Run the Bases! by Stewart Mednick

by 26 Jul 2011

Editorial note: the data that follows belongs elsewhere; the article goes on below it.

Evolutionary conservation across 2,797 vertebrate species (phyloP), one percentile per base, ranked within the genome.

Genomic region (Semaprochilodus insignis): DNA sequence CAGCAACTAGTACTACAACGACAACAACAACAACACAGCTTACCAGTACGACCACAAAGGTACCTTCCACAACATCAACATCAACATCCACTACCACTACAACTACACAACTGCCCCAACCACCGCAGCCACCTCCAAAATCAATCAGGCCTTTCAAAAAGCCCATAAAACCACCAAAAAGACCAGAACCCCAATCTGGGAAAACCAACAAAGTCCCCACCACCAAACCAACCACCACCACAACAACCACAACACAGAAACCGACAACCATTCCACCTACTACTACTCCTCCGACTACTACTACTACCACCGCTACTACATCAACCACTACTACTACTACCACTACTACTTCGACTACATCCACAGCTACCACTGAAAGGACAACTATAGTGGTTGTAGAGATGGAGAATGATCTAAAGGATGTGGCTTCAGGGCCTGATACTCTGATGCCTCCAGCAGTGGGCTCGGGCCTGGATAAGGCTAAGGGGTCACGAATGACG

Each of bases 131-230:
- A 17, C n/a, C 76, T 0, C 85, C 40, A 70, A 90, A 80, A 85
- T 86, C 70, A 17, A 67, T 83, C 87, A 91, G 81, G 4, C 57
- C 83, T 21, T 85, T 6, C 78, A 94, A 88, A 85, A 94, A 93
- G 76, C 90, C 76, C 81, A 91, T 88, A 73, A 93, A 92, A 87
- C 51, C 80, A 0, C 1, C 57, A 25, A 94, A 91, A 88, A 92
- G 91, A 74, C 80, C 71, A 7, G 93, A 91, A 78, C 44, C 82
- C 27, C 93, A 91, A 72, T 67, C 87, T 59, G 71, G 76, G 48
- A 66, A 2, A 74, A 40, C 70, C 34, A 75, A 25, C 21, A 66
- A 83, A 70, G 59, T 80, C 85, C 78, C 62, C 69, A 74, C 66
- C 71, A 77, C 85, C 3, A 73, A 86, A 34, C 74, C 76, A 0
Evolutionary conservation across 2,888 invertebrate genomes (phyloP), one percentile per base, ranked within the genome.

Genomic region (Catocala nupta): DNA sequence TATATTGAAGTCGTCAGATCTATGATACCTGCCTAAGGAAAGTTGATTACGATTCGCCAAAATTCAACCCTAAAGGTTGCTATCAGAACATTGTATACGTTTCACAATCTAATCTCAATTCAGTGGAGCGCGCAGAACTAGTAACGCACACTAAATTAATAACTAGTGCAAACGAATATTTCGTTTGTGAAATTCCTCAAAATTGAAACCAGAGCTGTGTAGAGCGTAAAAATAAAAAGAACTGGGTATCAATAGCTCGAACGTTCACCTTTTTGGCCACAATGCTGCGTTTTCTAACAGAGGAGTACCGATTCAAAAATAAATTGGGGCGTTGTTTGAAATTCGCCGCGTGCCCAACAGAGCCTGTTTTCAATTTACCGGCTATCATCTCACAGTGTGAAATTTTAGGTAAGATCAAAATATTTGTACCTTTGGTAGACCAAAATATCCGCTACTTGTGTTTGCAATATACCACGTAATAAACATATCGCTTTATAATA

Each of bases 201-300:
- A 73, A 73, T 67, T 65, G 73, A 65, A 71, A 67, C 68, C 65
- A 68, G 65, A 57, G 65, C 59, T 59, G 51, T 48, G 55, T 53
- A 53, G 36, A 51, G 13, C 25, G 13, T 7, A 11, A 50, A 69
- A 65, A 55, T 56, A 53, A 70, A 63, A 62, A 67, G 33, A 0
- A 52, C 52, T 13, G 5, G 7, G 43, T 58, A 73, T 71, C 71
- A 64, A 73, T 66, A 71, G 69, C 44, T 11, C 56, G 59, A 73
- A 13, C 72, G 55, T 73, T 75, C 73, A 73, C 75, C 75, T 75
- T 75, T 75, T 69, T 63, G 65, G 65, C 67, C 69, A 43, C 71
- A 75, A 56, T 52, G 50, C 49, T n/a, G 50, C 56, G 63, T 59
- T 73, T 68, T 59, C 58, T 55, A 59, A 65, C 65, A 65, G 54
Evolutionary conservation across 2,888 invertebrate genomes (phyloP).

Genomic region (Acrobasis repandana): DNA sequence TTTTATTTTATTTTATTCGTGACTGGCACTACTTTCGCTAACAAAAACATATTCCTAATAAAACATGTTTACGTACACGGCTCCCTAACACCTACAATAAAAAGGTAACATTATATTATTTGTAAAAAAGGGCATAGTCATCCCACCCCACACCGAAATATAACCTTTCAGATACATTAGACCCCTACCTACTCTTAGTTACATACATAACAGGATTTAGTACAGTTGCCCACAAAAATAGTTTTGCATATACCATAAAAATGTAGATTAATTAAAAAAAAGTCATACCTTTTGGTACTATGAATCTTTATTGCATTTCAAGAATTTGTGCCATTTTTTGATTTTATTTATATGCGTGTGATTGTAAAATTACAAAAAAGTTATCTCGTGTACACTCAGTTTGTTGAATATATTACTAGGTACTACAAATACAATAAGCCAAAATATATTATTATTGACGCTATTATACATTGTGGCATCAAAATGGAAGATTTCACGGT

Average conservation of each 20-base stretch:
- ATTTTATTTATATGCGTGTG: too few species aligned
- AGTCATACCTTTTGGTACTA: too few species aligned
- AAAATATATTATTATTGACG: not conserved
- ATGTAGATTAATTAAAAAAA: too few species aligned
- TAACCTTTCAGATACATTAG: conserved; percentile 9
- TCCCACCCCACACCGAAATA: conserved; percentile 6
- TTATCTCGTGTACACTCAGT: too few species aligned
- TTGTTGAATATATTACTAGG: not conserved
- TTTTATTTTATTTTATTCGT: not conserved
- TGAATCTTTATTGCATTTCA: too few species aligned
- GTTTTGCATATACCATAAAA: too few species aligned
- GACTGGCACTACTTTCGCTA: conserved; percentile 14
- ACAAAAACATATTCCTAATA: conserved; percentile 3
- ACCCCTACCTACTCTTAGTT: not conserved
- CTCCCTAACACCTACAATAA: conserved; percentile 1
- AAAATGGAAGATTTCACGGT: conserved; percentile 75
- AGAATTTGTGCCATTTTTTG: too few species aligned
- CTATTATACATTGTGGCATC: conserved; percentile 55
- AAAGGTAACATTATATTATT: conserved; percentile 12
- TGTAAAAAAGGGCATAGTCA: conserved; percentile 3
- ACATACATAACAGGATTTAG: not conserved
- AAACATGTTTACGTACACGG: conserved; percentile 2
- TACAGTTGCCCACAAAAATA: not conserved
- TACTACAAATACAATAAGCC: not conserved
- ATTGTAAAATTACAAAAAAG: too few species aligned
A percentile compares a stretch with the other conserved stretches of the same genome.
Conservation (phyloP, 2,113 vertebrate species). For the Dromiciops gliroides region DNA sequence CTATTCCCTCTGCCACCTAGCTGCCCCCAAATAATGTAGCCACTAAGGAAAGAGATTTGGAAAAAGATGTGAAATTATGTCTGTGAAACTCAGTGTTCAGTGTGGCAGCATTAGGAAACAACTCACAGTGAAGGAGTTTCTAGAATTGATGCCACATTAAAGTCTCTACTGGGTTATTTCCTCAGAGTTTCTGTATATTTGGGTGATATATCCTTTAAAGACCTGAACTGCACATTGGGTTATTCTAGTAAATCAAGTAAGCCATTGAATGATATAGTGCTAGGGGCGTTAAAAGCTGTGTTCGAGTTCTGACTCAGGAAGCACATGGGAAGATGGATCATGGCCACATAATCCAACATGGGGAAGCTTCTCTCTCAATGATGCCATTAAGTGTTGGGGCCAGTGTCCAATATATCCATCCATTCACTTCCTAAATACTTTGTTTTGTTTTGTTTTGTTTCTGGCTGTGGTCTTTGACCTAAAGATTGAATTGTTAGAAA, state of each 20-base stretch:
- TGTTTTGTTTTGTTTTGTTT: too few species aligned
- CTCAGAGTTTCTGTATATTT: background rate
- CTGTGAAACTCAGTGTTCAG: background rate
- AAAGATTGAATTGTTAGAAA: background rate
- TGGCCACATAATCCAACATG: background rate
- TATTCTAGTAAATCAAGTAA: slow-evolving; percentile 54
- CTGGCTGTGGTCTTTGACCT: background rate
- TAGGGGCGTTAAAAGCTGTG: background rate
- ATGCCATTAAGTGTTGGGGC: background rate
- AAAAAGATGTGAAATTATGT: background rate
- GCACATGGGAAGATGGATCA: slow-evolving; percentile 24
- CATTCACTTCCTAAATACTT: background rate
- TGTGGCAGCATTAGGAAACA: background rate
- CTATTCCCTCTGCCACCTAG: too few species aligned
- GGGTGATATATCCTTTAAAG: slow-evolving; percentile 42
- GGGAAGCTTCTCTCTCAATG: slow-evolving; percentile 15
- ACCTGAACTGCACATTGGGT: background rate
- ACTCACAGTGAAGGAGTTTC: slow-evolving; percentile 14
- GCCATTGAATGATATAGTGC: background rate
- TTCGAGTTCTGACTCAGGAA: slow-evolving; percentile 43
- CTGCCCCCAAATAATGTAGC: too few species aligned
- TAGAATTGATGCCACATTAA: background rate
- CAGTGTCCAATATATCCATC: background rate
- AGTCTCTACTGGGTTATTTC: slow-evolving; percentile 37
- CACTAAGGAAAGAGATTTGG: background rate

Anything worth doing is worth doing well.  I have heard this saying many times all my life.  First, I have to say, I hate using the word “do” as a replacement for an active verb like work, create, construct, analyze or develop.  Seems like a lazy way to just fill in the need for an action word without having to think about what the specific action is performed.  Ironic, a saying that is conveying a message of rigor is, in itself, inherently lazy.  Is this iconically how we are in today’s society?    I work out regularly at a neighborhood gym.  I once requested to have the gym consider a Versa-Climber as an addition to the cardio section, among rows of treadmills and stair-steppers and elliptical machines.  The Versa-Climber is a machine to emulate climbing; arms pulling up and feet stepping.  This is a whole body workout that Navy Seals use regularly in the fitness center on the Navy base.  The gym manager was familiar with the device I requested and responded, “… that is too hard of a machine for people to use.  Most people do not want to work that hard and I do not think it will be used frequently, so it is not likely we will order it….”   What?  Too hard of a work out?  This is a gym … and people want to work out to be in top physical condition.  Silly me, to think this way.  After all, that is whyAmericais obsessed with the “miracle diet” and the “miracle pill.”  We want it all now with no effort.  We want everything for nothing.  We are not willing to ‘put any skin’ into the game; or very minimal amount.    I was watching a PBS show some years ago, about a family that reenacted the way of life in the early 1800s as they would travel West by covered wagon and settle in the Upper Midwest or Northwest Territory.  Life was brutal.  You work hard everyday just to eat.  If the crops failed, you would nearly die in the winter.  If the stock was not fed, you would not have milk or meat to eat.  You had to build a house by cutting down the timbers.  No room for laziness in this lifestyle.    When did we become so lazy?  To me, it seems that all the initial energy is in the provocation of an idea and the desire to have the results with instant gratification.  Not only are we lazy physically, we have become lazy mentally as well if we are not able to cope with the delayed gratification process.     Look at our society; we can control the TV, PS3, Xbox, DVD player, Tivo and every other device from a remote control.  We order the delivery of our dinner, we do not amble upstairs, we stand on an escalator, we microwave food in minutes instead of actually prepare by cooking on a stove or in an oven, and on and on. No wonder people have obesity and cardiac issues; no one works.    Even the pronunciation of words have become lazy, thus the words “aint,” “gonna,” “OMG” and other texting short-cuts that have become literal words. WTF?  It is all AFU!   In my opinion, this level of performance; short-cuts and laziness, equates to poor performance and bad technique in some professions.  In customer service, being lazy or not fully serving a client can mean a loss of future or current business and a poor reputation. How can you afford to be lazy or cut corners?   What good is putting a pizza in the oven if you do not turn it on?  What good is teeing off in golf if you do not walk down the fairway?  What good is calling prospects if you do not follow-up?  And, what good is hitting the home run if you don’t run the bases?   Buy food and prepare a nice meal using knives, pots, pans and a stove.  Walk up stairs and do not use the escalator.  Walk the dogs and do not just let them out in the yard.  Ride your bike to work instead of driving, and run the bases in every aspect of your life.   Stewart Mednick is a seasoned mortgage banker and published author.  His writing focuses on relationship development, personal empowerment, customer satisfaction, marketing and sales techniques. Stewart is available for consulting, personal coaching and training sessions.  If you have a comment or a question for Stewart, contact him at 651-895-5122 or



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